I am not a doctor. I cannot diagnose, treat, or cure any diseases. This information is for educational purposes only and does not substitute medical advice. Please see your healthcare provider if you or a family member is sick.
The simple kitchen herb thyme is actually my absolute favorite herb for those “cold wet bugs” of winter time. I literally buy it in bulk. Two of my most loved and fastest working recipes for illness are both with thyme and both don’t involve drinking it. But if you want to drink it, chicken noodle soup is so medicinal on it’s own.
Thyme is an amazing herb. It is antitussive, antispasmodic, expectorant, antibacterial, antifungal, antiviral, antioxidant, astringent , anti inflammatory (and more). Making it the perfect herb for spasmodic coughs, barking coughs, swollen sinuses, unproductive coughs, and all the bugs that come along with it.
For kids I am always doing thyme baths. It’s so so easy, can be done with the kitchen spice you likely already have, and takes less than 15 minutes to be ready. Oh and, kids love it.
For this you’ll need a french press, 1 tbsp of dried thyme, boiling water.
Add 1 tbsp of dried thyme to the bottom of your french press.
Fill to the top with boiling water.
Let steep for around 15 minutes (I tell my kids until the herbs stop “dancing”)
Strain and pour straight into a bath
(bonus if the bath is warm and has ½ cup to 2 cups of epsom salts - depending on age and weight)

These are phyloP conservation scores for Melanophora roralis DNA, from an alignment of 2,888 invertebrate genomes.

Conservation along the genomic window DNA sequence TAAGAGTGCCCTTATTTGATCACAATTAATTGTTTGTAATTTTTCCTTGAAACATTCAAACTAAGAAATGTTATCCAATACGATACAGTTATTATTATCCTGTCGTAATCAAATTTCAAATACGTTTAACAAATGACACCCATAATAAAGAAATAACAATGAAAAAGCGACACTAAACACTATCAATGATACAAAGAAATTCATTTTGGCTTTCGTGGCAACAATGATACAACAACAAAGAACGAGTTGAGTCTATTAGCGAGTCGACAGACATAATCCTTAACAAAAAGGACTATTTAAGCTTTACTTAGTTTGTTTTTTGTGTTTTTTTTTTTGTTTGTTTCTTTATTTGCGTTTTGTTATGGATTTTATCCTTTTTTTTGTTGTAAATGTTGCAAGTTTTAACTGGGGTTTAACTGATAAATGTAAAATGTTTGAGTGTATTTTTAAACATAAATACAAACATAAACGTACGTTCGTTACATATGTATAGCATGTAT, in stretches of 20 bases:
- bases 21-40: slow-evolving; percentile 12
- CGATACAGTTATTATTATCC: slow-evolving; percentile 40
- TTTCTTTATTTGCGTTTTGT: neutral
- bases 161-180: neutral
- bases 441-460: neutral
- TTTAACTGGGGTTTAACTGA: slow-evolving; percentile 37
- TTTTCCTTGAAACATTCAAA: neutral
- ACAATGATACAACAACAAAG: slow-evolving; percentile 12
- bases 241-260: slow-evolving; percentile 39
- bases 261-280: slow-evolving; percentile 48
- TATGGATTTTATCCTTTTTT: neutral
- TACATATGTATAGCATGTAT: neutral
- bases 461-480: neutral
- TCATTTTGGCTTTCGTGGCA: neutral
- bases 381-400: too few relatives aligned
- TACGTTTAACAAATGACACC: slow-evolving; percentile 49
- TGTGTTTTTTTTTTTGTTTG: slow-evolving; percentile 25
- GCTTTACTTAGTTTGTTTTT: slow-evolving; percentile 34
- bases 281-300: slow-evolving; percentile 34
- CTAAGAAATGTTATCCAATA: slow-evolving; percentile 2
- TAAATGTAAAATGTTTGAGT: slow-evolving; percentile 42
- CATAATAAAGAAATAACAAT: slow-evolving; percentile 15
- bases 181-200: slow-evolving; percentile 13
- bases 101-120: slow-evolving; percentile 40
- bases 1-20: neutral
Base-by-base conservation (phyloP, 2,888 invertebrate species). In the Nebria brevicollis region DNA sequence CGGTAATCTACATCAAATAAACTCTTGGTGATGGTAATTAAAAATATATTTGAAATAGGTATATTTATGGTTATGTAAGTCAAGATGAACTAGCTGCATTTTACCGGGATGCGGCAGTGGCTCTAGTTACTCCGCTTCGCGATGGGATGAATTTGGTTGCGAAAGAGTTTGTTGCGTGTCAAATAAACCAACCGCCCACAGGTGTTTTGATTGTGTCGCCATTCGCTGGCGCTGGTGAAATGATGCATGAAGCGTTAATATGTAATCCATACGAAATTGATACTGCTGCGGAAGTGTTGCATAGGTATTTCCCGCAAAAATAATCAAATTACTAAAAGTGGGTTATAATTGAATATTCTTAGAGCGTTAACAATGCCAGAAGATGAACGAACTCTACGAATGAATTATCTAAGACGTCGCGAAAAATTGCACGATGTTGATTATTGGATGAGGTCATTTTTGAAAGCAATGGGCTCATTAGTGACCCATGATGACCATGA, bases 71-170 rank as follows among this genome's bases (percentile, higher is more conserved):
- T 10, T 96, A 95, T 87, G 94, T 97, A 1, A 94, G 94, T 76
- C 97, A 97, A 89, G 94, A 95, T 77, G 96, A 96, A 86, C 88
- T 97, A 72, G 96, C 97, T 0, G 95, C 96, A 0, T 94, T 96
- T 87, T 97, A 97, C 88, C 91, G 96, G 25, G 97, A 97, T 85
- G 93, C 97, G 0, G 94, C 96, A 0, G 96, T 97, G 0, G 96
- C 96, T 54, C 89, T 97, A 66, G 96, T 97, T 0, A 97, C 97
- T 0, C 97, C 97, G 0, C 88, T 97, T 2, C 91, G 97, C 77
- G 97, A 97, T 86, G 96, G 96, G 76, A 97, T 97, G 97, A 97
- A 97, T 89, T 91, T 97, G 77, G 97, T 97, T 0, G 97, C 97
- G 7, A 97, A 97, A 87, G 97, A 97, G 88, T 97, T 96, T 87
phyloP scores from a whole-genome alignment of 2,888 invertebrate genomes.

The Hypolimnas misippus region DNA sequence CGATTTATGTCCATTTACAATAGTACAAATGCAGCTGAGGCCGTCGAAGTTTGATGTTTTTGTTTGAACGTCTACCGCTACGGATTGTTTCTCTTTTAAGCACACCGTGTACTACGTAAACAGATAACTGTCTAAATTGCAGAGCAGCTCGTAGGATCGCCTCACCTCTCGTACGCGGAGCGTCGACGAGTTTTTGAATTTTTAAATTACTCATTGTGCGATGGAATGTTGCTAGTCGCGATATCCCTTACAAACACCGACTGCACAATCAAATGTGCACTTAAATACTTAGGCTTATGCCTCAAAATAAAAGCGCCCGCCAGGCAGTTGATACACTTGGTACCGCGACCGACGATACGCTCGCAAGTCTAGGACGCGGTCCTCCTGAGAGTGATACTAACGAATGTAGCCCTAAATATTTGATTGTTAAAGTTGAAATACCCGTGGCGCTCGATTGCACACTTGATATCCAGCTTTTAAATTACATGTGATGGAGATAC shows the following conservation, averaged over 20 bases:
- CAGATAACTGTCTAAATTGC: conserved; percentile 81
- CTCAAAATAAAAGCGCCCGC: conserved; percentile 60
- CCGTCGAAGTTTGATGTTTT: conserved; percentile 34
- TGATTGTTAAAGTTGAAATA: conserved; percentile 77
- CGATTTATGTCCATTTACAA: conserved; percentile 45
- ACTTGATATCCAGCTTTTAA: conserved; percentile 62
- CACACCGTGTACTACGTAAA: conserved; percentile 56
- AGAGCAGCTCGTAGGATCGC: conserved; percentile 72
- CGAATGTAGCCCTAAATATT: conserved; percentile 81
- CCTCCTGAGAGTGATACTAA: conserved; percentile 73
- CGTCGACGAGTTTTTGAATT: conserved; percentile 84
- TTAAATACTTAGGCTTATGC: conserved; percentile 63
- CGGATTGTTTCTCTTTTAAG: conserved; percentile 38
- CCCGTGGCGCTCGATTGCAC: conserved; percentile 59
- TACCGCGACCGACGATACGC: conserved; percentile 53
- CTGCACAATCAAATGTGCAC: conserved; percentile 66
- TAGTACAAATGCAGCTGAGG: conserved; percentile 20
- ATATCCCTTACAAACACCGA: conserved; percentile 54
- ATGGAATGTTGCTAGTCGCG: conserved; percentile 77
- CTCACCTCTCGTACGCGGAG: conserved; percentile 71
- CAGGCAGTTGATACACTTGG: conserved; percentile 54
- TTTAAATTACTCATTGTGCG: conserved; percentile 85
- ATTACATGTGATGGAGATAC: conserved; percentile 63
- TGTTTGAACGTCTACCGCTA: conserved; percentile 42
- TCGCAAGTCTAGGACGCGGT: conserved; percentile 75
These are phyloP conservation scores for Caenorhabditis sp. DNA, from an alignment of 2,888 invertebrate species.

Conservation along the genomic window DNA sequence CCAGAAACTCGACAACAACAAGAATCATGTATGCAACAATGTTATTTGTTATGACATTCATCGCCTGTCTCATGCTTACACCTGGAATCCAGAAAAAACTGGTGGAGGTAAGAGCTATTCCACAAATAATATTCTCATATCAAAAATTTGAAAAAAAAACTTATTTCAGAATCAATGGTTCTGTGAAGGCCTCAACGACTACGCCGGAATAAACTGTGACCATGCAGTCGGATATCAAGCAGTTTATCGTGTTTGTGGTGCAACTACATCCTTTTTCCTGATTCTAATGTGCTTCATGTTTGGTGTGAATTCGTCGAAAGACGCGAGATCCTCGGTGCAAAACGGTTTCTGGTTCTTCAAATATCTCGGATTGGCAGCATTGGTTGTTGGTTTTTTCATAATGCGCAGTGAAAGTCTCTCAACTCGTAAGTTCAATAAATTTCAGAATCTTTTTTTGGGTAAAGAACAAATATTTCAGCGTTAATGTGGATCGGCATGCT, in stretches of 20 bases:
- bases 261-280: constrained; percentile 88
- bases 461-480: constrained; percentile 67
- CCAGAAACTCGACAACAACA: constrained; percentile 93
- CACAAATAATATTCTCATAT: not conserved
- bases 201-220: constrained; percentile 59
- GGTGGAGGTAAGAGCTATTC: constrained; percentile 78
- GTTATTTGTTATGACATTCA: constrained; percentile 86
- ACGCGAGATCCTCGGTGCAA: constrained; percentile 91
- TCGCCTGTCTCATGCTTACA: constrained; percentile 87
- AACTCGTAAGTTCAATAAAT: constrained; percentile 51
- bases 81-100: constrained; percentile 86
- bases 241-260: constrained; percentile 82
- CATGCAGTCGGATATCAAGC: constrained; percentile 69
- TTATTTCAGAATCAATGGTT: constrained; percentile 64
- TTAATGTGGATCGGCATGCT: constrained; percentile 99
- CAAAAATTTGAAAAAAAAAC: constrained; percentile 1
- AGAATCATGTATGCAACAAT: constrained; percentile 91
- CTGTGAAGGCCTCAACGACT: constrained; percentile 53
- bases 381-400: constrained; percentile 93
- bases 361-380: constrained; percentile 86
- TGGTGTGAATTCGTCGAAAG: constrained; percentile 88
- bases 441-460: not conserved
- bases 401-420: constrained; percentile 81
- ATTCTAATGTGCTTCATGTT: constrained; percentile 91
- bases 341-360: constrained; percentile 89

Have your kid play and relax in the bath, breathing in the volatile oils of thyme to help with sinus congestion, chest congestion, cough, fevers, and even body aches. I even tell my kiddos to “smell” the air and see if they can smell the thyme, ensuring it gets into their sinuses. My kids love to do thyme baths and call them “yellow baths” because the tea changes the color of the water!
For adults or older kids I love making thyme facial steams. Just as easy!
Thyme Facial Steam
For this you’ll need a stock pot with a lid, 1 tbsp dried thyme, a towel or blanket, and water.
Fill the stock pot halfway with water.
Add the dried thyme.
Put the lid on and bring the mixture to a boil.
Remove from heat and let sit for 15-20 minutes.
Remove the lid and allow the steam to get to a cool enough temperature that you can comfortably hold the sensitive part of your forearm over without burning.
Tent yourself over the pot with a towel or blanket so the steam doesn’t escape and breathe deeply through your nose and mouth. Getting it into your sinuses and deep into your lungs.
If it is too hot take the towel or blanket off and let it cool longer before trying again.
These two easy recipes help so much with barking coughs, spasmodic coughs, phlegmy coughs, congestion, sinus pain, and more. I like to do these baths or steams before bed to give some relief so you can get some sleep.
Let me know if you try them out! And definitely pair them with warming socks overnight to feel so much better in the morning.